In Europe and in the whole world a situation is developing today which shows the dangers linked to the place of religions in the political debate. Atheistic, humanistic, secular and of Free Thought organizations have a duty to give their opinion on this subject. Political mobilizations that exploit the public visibility of religions for their own purposes are an example.
The tens of thousand nationalist demonstrators on the borders in Poland, yelling openly racist and xenophobic slogans on the occasion of the anniversary of the ottoman naval defeat at Lepanto (on October 7th, 1571), or the same demonstrators on November 11th in Warsaw, the Hungarian government’s stands based on the ultra-catholic constitution, the feverish activity of a former French prime minister against the “Muslims”, these are all the symptoms of a reactionary tendency which shows itself in numerous countries.
It becomes a reality by a revival of the tendency toward imposing the Christian religious symbols in the public space : on hiking trails, on mountains tops, along highways, in the Italian public schools, in City halls and in public buildings in France…
In Poland, the ultra-conservative government takes advantage of this situation to restrict the public liberties (press, abortion); in Spain, during the Catalan crisis, Mr Rajoy’s government restored a political role to the archbishops; in France, the legal battle about the statue of the Polish pope Wojtyla, sculptured by a close friend of Vladimir Putin, leads the catholic conservatives to become allied to the extreme-right and try to question the law of Separation of Churches and State (Ploërmel).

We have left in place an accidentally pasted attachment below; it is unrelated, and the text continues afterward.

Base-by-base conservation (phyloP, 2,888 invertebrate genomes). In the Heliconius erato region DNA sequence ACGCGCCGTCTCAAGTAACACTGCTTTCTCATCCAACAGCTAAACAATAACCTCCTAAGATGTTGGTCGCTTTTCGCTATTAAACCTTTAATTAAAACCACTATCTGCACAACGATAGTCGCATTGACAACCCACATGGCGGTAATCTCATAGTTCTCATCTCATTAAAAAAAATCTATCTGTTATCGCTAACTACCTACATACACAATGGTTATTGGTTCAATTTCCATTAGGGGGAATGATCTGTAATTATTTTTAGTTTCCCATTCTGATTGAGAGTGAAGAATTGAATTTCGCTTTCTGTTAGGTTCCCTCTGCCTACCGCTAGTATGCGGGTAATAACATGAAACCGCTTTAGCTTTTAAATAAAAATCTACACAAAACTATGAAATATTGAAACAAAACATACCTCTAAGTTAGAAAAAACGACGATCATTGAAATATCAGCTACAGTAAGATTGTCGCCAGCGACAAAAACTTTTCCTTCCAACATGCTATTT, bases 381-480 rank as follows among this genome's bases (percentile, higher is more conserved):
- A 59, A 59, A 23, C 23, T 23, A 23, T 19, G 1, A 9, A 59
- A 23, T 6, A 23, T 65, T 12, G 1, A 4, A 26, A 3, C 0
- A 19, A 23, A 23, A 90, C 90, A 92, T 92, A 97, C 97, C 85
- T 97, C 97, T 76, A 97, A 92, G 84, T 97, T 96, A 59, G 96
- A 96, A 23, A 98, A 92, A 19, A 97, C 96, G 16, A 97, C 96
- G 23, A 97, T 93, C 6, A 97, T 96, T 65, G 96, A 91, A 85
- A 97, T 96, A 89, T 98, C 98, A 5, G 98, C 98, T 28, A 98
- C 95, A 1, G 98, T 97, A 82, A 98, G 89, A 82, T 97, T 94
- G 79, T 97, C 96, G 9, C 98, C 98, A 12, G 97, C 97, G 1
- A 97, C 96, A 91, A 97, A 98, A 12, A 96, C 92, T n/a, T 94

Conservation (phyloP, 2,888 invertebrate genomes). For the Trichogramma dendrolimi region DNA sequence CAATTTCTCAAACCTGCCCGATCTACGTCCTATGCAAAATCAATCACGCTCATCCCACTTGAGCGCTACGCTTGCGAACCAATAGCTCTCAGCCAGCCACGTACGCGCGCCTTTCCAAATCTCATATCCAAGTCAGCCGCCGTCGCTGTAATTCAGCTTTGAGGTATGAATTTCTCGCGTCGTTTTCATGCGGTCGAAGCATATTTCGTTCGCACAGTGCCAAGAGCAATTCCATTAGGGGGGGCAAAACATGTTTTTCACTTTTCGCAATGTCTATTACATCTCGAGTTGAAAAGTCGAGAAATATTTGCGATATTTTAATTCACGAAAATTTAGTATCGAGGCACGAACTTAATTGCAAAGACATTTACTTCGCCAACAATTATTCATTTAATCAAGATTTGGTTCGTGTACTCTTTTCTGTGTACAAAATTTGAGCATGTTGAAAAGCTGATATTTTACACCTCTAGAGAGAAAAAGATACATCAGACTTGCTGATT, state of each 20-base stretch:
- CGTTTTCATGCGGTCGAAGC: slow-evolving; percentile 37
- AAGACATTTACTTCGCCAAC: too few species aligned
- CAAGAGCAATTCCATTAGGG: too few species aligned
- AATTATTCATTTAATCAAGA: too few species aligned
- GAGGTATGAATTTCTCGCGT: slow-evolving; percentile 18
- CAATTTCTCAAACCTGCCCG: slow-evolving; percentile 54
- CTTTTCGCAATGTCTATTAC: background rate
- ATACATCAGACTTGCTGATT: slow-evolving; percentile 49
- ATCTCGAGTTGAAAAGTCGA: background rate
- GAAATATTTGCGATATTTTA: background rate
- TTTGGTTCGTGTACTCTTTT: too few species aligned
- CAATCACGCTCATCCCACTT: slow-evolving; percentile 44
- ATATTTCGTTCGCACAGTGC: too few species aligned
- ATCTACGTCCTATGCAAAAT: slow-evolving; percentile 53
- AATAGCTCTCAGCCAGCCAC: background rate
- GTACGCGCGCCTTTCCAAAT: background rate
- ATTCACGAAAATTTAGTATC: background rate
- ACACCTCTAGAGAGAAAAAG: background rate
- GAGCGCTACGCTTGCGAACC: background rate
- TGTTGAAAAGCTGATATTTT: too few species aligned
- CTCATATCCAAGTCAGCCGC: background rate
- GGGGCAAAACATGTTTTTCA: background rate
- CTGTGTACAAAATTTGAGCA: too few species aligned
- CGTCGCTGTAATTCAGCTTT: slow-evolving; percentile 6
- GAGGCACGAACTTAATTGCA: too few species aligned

The national legislations are very diverse and the existence of the Separation of Churches and State is obviously a point of support for the equality of the rights. Nevertheless this offensive has consequences almost everywhere: resistance of the Lord bishops in the United Kingdom, discussion about the ” bioethical law ” in France, about the Civil status or about cremation in Greece, on the freedom of movement in numerous countries, where this is objected to [by clerics] solely on the grounds of the religion of the migrants.
On the other hand, if a part of the European Christian fundamentalists share or voluntarily commit in the crusade of the racist and nationalist movements, other ones, more intelligent and more civilized but equally insidious, try to seize the opportunity offered by the new European religious pluralism: some of the protagonists were never confronted with the secularization of our societies, so they never tried to question and to overthrow secularism, even by using false progressive euphemisms, such as religious freedom. Unlike the first ones, they would agree to share their privileges with the new religious actors – more dynamic and more uninhibited – because they know that it is the price to pay to keep their own privileges and to try to restore the ascendancy of the religious order in the public space.
These two seemingly very different strategies converge in the objectives of destroying the secularism and the neutrality of public institutions, giving believing citizens and their beliefs a dignity superior to that of non-believing citizens and their way of life.
This is why the European members of IAFT’s International Council propose to all skeptical, atheistic, humanistic, rationalist and of Free Thought organizations present in Europe to carry out a joint campaign to put an end to this significant intrusion into the European public space of religious privileges, emblems and symbols.
They will act in this sense at the level of national governments and international organizations to which they may be represented.